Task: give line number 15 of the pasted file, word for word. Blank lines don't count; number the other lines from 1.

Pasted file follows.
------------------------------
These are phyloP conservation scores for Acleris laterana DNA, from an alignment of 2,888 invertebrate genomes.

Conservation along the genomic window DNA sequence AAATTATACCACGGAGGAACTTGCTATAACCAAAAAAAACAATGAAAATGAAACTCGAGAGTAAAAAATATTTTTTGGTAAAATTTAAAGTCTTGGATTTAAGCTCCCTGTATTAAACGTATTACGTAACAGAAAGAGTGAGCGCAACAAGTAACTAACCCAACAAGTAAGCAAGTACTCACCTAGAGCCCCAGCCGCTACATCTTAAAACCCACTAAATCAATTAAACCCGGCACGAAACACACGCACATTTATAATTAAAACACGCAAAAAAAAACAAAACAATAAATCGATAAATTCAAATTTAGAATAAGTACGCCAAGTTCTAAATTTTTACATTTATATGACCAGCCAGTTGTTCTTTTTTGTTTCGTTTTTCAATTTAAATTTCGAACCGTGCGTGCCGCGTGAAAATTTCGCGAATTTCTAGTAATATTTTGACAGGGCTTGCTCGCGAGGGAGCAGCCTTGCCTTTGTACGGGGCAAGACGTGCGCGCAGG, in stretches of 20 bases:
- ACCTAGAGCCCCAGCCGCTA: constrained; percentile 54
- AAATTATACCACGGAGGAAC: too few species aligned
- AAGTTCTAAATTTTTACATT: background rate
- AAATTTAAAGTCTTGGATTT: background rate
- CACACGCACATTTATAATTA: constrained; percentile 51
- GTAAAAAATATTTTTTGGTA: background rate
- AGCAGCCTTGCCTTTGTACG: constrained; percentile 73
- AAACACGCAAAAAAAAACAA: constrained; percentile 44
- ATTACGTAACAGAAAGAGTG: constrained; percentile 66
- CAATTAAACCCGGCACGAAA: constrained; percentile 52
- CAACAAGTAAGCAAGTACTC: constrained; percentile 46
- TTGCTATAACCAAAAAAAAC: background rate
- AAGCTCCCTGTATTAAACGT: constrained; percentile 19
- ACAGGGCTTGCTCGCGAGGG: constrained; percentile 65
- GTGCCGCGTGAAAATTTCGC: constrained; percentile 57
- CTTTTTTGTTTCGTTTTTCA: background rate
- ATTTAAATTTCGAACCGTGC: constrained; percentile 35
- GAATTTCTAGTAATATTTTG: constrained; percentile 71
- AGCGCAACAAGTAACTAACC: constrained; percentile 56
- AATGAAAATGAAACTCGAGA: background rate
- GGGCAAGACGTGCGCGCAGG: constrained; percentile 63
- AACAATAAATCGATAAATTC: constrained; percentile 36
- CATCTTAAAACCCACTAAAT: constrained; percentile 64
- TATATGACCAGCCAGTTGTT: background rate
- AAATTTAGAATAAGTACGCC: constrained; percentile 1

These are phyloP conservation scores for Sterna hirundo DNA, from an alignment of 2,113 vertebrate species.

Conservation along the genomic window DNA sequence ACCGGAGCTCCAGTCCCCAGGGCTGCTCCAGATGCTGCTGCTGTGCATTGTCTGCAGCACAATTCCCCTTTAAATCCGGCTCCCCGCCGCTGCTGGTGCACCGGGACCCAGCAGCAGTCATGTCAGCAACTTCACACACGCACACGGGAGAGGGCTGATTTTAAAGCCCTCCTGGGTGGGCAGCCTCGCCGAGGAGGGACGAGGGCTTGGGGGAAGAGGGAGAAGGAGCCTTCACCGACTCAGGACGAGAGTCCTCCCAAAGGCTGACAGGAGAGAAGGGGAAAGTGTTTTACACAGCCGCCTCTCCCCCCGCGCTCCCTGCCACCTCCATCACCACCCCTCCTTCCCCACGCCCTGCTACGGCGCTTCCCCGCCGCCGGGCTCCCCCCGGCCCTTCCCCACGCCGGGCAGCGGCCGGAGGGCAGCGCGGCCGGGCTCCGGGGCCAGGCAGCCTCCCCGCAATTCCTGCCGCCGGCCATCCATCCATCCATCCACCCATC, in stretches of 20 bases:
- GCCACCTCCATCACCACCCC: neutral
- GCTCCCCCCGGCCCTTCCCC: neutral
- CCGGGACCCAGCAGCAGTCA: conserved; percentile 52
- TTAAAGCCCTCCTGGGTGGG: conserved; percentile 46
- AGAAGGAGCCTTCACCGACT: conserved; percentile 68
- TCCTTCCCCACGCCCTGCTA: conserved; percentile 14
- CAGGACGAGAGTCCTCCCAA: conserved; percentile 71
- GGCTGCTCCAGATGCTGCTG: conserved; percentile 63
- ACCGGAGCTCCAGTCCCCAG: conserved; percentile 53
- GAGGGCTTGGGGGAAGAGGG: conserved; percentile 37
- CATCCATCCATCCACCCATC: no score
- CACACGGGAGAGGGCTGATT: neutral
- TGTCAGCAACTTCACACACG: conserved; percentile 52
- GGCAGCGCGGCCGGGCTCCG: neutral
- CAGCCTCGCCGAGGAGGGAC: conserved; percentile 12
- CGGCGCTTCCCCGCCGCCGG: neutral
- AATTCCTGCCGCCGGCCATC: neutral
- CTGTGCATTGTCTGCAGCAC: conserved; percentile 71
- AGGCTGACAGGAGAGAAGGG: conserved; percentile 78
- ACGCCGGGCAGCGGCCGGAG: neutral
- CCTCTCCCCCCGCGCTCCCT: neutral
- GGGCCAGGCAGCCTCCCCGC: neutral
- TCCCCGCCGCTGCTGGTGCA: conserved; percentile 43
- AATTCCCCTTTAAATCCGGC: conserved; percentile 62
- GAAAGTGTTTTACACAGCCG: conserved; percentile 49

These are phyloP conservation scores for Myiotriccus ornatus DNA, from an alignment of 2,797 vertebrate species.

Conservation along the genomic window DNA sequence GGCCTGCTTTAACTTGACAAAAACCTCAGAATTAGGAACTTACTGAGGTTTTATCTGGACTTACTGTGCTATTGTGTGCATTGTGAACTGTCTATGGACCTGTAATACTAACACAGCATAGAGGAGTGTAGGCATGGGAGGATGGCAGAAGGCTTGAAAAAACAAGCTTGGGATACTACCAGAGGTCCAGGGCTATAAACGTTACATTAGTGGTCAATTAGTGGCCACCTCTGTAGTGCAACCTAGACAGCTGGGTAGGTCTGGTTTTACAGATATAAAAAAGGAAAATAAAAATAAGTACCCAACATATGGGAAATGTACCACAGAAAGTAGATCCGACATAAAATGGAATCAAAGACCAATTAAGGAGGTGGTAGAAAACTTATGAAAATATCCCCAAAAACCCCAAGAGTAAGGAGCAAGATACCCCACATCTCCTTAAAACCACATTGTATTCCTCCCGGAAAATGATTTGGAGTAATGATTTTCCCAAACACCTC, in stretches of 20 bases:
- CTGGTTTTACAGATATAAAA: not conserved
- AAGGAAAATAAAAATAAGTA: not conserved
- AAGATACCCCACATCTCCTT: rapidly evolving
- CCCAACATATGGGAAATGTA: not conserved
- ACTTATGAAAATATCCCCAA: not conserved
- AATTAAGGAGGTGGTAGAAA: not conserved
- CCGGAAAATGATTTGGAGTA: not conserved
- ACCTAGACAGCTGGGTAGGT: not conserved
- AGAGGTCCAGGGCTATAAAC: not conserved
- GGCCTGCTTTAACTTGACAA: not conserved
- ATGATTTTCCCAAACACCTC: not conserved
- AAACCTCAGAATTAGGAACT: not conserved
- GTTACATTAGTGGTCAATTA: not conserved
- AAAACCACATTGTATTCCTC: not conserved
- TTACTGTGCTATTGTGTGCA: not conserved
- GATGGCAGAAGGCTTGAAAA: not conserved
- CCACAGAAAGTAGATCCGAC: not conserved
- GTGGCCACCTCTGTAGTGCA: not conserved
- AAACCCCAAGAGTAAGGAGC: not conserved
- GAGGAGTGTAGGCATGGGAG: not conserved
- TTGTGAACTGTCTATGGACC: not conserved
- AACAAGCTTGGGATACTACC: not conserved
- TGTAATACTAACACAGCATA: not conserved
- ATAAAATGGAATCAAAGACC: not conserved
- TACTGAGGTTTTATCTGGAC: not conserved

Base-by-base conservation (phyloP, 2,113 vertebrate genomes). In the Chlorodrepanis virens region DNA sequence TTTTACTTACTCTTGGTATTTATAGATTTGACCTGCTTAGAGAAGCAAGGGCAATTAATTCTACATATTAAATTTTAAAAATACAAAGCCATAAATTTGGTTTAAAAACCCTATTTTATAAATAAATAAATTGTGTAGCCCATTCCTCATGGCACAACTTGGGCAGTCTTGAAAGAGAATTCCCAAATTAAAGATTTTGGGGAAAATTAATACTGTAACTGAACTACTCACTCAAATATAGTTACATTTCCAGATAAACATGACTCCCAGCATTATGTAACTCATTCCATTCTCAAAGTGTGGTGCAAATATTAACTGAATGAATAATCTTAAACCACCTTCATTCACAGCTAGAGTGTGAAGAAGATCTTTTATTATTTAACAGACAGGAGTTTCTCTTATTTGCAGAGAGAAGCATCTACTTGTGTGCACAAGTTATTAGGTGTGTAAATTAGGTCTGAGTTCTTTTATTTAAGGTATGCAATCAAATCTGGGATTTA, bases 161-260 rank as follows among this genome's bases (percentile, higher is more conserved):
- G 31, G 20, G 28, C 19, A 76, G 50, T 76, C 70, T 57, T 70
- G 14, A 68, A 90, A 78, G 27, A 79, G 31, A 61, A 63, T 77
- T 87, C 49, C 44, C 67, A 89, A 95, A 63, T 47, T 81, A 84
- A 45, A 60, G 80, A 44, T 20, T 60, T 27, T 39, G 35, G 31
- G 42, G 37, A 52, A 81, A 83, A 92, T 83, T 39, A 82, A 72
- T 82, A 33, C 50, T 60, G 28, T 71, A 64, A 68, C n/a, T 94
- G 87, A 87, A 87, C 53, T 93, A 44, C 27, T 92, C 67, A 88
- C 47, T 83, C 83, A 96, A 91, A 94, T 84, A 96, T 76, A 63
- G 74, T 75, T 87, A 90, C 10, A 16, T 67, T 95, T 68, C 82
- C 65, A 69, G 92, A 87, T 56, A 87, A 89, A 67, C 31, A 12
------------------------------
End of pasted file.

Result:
- AAGCTCCCTGTATTAAACGT: constrained; percentile 19